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Publication numberUS7882616 B1
Publication typeGrant
Application numberUS 11/215,207
Publication dateFeb 8, 2011
Filing dateAug 29, 2005
Priority dateSep 2, 2004
Also published asUS20110002067
Publication number11215207, 215207, US 7882616 B1, US 7882616B1, US-B1-7882616, US7882616 B1, US7882616B1
InventorsJoseph Allen
Original AssigneeSeagate Technology Llc
Export CitationBiBTeX, EndNote, RefMan
External Links: USPTO, USPTO Assignment, Espacenet
Manufacturing single-sided storage media
US 7882616 B1
Abstract
In one embodiment, a method can include providing first and second intermediate structures, each having first and second surfaces. Also, the method can include placing the first surface of the first intermediate structure adjacent to the first surface of the second intermediate structure, such that the first and second intermediate structures are in a stacked relationship. Additionally, the method can include simultaneously removing at least a portion of each of the second surfaces of the first and second intermediate structures while in the stacked relationship. Furthermore, the method can include forming a plating layer on each of the first and second surfaces of each of the first and second intermediate structures. Moreover, the method can include forming a magnetic layer on the second surface but not the first surface of each of the first and second intermediate structures.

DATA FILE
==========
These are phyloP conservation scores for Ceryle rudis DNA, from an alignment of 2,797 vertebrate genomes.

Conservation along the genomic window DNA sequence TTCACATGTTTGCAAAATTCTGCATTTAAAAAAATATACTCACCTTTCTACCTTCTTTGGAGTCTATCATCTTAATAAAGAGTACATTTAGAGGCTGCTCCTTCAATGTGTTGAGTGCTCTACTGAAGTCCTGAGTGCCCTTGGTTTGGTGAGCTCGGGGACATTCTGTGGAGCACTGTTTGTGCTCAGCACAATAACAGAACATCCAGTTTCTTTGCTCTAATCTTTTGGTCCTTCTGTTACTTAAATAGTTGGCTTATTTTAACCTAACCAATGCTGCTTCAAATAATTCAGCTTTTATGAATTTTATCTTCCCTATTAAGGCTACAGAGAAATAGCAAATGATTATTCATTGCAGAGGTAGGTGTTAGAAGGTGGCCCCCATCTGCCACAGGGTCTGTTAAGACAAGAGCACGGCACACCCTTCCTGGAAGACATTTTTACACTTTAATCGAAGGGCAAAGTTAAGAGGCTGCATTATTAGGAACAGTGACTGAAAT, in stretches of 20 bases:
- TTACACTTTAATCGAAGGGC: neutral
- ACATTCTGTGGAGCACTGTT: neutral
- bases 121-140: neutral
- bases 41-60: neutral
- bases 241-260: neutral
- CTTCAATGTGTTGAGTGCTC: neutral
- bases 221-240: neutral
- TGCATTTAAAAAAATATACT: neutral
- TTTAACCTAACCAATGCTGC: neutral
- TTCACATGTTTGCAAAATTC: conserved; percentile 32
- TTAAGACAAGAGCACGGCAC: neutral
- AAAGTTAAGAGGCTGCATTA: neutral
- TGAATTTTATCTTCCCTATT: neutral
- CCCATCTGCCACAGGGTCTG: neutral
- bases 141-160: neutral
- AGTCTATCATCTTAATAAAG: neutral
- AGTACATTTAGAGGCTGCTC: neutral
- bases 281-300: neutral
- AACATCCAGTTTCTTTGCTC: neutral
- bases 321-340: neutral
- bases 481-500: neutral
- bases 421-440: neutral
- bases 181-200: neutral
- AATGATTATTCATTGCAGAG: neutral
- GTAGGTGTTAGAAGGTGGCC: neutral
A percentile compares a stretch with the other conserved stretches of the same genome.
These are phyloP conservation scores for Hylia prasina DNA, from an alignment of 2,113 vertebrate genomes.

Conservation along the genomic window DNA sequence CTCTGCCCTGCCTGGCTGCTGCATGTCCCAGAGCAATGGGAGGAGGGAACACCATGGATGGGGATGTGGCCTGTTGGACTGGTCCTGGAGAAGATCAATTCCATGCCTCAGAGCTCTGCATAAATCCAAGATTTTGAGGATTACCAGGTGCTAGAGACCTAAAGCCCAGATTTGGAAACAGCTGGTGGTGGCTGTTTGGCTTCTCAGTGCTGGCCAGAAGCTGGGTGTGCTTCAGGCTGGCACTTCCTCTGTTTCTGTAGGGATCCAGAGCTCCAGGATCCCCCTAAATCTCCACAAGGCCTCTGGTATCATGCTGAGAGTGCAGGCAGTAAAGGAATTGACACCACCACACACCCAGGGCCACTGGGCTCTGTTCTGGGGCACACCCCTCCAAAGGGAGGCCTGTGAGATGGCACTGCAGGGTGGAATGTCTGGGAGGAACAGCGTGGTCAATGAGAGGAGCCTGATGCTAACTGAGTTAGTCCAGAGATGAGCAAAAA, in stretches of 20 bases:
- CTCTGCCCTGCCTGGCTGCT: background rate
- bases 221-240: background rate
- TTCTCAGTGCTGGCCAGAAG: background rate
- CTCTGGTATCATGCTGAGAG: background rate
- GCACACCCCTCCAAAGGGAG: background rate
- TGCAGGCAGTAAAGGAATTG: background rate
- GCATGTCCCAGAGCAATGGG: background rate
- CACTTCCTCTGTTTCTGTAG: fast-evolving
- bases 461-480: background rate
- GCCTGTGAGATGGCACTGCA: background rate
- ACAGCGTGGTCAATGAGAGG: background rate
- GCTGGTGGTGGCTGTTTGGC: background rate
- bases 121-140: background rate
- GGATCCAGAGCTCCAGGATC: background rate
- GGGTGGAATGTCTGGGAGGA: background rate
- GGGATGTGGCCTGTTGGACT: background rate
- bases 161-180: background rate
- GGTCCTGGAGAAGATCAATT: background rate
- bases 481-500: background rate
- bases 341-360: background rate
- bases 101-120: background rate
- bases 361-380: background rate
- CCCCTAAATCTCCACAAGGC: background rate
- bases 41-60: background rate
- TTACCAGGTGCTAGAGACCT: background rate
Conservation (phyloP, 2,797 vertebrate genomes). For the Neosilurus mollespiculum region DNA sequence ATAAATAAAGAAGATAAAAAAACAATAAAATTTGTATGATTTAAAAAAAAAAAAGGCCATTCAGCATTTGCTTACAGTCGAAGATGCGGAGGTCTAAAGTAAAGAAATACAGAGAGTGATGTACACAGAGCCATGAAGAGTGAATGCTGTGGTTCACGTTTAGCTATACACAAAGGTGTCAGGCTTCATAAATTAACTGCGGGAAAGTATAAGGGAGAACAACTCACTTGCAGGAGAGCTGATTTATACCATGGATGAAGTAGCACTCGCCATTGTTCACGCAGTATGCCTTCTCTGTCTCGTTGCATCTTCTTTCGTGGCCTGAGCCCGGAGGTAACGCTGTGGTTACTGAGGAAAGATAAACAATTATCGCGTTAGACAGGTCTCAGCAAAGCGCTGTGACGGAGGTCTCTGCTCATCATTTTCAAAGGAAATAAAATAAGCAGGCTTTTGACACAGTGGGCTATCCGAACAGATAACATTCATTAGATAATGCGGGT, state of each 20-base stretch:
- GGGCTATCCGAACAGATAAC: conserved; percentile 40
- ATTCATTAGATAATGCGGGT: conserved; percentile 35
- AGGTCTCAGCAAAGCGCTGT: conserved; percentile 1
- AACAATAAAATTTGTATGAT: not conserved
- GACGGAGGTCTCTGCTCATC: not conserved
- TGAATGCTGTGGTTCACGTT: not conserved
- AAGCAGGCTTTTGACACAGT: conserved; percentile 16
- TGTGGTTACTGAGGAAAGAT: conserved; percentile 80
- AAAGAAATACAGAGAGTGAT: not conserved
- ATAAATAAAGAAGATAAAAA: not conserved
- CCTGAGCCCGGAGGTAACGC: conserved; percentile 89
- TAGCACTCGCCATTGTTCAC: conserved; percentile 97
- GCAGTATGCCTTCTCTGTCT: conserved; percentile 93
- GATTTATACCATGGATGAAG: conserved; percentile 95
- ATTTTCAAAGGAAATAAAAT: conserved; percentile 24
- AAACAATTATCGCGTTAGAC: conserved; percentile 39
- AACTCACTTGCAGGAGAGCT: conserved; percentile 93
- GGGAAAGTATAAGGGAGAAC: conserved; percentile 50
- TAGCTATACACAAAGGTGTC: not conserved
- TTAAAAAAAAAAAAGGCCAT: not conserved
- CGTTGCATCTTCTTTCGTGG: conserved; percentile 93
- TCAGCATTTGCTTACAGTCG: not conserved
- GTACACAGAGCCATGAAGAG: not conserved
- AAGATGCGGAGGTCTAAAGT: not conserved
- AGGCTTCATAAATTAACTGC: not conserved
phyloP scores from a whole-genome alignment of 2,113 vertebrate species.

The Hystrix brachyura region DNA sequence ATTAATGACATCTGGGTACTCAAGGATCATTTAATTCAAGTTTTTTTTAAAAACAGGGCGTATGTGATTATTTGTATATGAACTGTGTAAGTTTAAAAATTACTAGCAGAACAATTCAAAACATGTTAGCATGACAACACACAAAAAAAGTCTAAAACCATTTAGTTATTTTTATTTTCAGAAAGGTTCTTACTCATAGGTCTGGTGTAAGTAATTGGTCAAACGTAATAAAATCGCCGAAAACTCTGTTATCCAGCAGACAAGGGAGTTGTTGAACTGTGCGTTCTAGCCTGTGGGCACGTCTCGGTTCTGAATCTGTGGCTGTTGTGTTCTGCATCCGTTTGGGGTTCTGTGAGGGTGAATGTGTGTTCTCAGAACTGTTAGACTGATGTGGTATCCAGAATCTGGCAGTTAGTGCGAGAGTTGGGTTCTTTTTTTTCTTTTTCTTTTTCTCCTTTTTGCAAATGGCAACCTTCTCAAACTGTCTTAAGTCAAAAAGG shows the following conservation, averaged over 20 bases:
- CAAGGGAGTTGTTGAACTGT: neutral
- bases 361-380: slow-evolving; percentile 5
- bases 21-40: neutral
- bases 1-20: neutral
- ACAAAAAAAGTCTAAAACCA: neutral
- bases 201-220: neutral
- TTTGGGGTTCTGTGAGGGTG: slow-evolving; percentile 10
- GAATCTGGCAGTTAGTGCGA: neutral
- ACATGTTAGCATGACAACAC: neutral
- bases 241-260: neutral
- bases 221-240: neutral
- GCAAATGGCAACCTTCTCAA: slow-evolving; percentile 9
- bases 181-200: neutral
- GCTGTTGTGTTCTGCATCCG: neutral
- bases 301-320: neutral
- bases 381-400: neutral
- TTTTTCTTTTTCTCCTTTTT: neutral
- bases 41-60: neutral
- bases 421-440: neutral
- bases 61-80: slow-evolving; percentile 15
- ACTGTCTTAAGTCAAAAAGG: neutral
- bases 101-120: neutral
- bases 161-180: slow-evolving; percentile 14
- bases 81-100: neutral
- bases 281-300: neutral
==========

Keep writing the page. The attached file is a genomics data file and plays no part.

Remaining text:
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Claims(19)
1. A method comprising:
(a) providing first and second intermediate structures, each intermediate structure having first and second surfaces;
(b) placing the first surface of the first intermediate structure adjacent to the first surface of the second intermediate structure, such that the first and second intermediate structures are in a stacked relationship;
(c) simultaneously removing at least a portion of each of the second surfaces of the first and second intermediate structures while in the stacked relationship resulting in the first surface in each of the first and second intermediate structures having a first degree of roughness that is greater than a second degree of roughness of the second surface of each of the first and second intermediate structures;
(d) after the simultaneously removing, forming a plating layer on each of the first and second surfaces of each of the first and second intermediate structures; and
(e) after the simultaneously removing, forming a magnetic layer on the second surface but not the first surface of each of the first and second intermediate structures.